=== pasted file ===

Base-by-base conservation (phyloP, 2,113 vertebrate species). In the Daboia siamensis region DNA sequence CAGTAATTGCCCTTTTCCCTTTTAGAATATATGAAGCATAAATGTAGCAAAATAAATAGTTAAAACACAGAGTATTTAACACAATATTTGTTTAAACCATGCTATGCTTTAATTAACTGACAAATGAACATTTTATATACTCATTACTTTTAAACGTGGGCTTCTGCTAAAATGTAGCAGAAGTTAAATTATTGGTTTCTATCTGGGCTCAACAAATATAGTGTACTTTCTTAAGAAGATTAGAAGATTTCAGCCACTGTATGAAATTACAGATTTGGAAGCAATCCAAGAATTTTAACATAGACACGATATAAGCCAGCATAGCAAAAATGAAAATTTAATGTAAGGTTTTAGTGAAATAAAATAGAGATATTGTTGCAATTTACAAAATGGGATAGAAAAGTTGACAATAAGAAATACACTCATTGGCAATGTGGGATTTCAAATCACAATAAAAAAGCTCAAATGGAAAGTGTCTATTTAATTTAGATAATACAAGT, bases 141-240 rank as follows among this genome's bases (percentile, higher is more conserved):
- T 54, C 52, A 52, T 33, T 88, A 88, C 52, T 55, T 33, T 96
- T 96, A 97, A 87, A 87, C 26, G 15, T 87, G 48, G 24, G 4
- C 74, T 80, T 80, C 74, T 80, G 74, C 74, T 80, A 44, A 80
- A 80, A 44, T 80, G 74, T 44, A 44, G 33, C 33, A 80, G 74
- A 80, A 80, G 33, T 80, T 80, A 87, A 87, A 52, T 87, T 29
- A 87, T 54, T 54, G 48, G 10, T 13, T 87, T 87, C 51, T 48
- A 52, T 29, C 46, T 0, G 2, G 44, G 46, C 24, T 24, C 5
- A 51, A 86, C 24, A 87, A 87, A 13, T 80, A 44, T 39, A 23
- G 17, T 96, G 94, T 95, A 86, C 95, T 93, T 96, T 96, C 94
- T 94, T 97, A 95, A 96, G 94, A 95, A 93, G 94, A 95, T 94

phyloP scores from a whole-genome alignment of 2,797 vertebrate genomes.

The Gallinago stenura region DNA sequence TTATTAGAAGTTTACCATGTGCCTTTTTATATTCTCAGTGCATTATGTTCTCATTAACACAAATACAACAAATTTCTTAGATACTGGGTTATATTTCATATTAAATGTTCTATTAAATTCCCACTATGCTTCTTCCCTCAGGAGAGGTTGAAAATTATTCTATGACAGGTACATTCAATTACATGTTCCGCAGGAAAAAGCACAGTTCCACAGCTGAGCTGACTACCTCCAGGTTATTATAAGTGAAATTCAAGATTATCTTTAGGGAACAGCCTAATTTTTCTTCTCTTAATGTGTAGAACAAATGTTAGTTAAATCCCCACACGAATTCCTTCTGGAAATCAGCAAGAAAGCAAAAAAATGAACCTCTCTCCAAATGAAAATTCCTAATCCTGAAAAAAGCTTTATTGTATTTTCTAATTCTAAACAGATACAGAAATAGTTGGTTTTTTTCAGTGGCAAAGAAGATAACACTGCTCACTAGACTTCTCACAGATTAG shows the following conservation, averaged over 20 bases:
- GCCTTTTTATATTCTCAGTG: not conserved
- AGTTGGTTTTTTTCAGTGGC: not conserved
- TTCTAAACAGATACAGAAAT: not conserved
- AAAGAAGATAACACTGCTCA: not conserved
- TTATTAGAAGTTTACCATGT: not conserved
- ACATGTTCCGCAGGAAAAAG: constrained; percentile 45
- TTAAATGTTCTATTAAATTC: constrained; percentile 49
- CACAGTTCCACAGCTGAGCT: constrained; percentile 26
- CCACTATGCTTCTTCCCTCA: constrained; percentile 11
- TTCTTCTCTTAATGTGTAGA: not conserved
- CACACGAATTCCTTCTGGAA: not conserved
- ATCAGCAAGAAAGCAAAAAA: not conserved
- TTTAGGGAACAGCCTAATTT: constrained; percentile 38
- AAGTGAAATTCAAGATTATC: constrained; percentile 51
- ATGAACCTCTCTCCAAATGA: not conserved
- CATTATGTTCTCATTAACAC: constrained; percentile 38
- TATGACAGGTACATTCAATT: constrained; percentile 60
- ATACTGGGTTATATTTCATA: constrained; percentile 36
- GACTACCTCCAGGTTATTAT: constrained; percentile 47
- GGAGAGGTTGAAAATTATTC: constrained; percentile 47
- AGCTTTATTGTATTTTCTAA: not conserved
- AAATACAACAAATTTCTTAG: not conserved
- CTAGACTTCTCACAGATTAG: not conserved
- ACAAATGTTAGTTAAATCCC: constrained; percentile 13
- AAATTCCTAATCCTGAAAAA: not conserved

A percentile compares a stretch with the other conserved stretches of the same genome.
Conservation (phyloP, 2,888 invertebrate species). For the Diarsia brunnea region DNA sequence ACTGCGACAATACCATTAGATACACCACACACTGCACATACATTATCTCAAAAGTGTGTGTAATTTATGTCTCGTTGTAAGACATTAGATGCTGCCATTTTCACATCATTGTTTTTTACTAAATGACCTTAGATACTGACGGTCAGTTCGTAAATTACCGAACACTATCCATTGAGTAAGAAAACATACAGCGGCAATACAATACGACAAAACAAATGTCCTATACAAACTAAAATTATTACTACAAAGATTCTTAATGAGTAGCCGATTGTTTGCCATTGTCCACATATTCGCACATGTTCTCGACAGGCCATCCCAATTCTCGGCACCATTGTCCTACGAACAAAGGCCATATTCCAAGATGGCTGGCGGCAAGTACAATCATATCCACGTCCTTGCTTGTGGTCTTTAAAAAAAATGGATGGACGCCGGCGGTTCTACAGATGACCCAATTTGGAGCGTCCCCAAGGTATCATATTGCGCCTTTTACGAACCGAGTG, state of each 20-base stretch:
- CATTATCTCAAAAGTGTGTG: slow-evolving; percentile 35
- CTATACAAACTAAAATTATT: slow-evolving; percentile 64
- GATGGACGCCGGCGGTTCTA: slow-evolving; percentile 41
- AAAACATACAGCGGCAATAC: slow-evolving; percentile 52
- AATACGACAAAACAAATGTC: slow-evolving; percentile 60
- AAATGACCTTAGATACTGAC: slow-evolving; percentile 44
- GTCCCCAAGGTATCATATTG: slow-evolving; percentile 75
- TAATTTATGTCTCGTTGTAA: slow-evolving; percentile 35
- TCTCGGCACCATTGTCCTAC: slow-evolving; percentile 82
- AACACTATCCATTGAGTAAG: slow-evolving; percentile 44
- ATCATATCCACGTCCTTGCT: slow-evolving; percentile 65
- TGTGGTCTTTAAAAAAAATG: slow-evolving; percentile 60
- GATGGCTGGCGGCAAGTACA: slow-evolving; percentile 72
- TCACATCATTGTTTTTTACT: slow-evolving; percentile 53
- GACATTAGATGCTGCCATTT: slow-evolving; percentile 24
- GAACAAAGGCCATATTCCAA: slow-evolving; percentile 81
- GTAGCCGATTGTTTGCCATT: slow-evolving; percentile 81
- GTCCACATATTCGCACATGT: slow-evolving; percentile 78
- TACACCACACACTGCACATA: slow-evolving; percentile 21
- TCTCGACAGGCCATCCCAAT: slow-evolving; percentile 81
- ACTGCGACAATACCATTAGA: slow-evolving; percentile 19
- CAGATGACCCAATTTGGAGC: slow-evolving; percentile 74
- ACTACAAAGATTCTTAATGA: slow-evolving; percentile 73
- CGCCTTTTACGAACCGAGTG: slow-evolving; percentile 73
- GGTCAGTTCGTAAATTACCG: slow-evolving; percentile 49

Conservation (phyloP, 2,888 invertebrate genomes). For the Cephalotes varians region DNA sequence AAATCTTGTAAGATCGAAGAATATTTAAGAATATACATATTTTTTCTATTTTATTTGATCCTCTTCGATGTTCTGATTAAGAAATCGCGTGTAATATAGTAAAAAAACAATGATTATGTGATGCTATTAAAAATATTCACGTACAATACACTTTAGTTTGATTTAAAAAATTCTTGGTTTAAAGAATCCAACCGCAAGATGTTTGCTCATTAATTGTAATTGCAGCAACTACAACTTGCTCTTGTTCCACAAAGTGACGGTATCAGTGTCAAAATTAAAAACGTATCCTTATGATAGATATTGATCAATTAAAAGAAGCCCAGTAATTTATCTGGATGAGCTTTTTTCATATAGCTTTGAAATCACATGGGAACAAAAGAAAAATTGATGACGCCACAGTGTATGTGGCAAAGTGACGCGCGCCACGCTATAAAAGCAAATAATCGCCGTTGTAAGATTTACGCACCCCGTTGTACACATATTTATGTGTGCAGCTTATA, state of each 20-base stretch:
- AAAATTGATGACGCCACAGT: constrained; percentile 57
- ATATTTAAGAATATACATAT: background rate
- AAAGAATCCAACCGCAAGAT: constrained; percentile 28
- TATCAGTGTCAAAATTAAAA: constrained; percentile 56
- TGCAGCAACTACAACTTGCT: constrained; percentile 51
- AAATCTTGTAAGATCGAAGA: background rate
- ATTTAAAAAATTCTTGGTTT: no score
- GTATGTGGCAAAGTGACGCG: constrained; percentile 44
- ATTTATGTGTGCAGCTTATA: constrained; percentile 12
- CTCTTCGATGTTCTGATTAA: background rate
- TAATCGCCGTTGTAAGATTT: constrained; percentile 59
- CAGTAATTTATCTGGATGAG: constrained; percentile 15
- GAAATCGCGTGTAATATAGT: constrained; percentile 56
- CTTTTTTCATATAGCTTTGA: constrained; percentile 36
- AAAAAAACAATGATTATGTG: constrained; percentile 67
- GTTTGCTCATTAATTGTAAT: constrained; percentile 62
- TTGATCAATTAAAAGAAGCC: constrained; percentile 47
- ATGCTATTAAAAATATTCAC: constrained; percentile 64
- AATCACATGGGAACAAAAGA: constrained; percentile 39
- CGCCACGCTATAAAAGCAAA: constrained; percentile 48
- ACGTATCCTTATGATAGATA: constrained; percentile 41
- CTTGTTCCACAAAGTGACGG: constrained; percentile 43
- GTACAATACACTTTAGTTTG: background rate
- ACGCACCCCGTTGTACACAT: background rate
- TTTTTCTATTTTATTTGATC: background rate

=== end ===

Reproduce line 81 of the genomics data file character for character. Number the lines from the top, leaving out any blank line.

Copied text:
- AAAAAAACAATGATTATGTG: constrained; percentile 67